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EPA Toxics Release Inventory Report provides Northwest residents with information on chemical releases

Release Date: 01/16/2013
Contact Information: Hanady Kader, EPA Public Affairs, 206-553-0454, kader.hanady@epa.gov

Program aims to raise awareness in communities about waste disposal activity and chemical releases to air, water and land

(Seattle—Jan 16, 2013) The U.S. Environmental Protection Agency has published the 2011 Toxics Release Inventory (TRI) National Analysis, providing information to communities about chemical releases to air, water and land across the nation. Hundreds of facilities in Washington, Oregon and Idaho are required to report information on toxic chemical releases.

In Washington, 316 facilities reported 19 million pounds of toxic chemical disposal and releases in 2011, a decrease of 8 percent from 2010. Washington ranks 37th in the nation for total TRI chemicals reported released.

In Idaho, 97 facilities reported 54 million pounds of toxic chemical disposal and releases, a decrease of 3 percent, from 2010. Idaho ranks 20th in the nation for total TRI chemicals reported released.

In Oregon, 282 facilities reported 28 million pounds of toxic chemical disposal and releases, an increase of 26 percent from 2010. Oregon ranks 33rd in the nation for total TRI chemicals reported released.

The TRI Program collects information on certain toxic chemical releases to the air, water and land, as well as information on waste management and pollution prevention activities by facilities across the country. Industries that must report to TRI include manufacturing, metal mining, electric utilities and hazardous waste facilities. Many of the releases from TRI facilities are regulated under various EPA programs and requirements designed to limit human and environmental harm.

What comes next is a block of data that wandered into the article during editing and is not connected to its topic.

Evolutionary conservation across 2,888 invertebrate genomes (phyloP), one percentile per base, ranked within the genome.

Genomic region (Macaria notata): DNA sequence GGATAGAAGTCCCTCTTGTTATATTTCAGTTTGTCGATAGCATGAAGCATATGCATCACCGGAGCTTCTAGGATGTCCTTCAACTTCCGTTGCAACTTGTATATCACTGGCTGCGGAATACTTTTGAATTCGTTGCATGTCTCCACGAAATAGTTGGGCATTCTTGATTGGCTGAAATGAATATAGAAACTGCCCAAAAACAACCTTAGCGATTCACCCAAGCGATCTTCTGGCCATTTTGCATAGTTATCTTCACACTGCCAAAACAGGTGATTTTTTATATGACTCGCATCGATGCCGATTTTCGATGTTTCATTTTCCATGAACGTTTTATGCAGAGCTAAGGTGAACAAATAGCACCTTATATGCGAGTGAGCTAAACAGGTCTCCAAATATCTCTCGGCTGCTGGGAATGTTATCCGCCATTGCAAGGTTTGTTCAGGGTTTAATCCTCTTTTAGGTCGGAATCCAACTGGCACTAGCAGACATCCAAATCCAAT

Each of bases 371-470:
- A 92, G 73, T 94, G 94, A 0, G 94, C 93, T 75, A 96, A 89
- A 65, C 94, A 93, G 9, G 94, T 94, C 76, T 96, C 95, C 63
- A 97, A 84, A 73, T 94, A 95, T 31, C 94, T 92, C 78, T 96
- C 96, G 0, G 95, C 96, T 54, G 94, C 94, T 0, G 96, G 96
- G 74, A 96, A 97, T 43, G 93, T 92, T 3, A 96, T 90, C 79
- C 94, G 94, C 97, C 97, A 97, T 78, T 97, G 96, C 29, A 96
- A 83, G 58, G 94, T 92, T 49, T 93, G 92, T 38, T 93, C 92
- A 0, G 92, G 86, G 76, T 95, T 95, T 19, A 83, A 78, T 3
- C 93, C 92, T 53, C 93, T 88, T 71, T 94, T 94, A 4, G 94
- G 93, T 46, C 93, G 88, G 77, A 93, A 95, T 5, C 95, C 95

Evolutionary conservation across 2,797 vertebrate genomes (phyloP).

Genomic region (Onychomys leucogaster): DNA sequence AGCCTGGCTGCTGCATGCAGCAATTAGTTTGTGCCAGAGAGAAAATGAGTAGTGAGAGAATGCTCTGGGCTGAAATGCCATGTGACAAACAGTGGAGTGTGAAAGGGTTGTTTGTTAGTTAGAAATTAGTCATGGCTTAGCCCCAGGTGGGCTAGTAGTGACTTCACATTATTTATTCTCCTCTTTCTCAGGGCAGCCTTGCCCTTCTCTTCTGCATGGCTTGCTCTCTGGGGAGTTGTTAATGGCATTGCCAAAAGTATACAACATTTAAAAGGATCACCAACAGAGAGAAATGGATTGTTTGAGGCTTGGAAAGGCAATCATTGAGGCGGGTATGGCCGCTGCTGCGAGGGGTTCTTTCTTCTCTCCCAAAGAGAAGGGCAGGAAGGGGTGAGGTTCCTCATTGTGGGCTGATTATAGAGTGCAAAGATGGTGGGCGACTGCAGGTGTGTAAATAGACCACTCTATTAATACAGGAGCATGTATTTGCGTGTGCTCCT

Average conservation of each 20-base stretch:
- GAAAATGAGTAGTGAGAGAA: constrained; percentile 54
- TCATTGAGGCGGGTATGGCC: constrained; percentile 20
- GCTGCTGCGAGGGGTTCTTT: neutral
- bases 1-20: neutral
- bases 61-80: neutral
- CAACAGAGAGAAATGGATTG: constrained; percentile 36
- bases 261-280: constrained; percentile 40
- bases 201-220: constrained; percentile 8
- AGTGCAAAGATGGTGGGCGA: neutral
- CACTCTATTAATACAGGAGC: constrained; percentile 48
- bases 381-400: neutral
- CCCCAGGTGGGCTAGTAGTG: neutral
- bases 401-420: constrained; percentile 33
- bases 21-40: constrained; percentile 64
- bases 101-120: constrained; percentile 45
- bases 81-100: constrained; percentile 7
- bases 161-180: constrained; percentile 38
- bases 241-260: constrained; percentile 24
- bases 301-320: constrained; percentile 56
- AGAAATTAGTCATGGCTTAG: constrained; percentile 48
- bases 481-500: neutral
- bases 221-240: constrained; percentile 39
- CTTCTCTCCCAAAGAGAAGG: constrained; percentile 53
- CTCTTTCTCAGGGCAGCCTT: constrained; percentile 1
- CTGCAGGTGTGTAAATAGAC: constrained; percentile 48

The most recent TRI data from 2011 show that total releases of TRI-listed chemicals have increased nationwide for the second year in a row. Nationally, 4.09 billion pounds of toxic chemicals were disposed of or released into the environment, an 8 percent increase from 2010. Chemicals are placed on the TRI list based on their potential to cause adverse effects to human health or the environment. The TRI data alone do not reflect actual health exposures to chemicals or risk posed by releases.

EPA improved TRI national analysis report by adding new information about facility efforts to reduce pollution, insights into why air releases are declining, and an enhanced analysis of releases on tribal lands. With this report and EPA’s Web-based TRI tools, citizens can access information about where toxic chemicals come from and where they go. Public interest groups use TRI data to show how chemical releases are spread across the country and across industry. TRI reports and mapping tools allow members of the public to learn if toxic chemicals are released in their neighborhoods.

Facilities must report their toxic chemical releases to EPA under the federal Emergency Planning and Community Right-to-Know Act (EPCRA) by the beginning of July each year.

More on the 2011 TRI analysis and TRI Web-based tools: http://www.epa.gov/tri/NationalAnalysis

More on EPA Region 10 data: www.epa.gov/region10/tri/2011data.html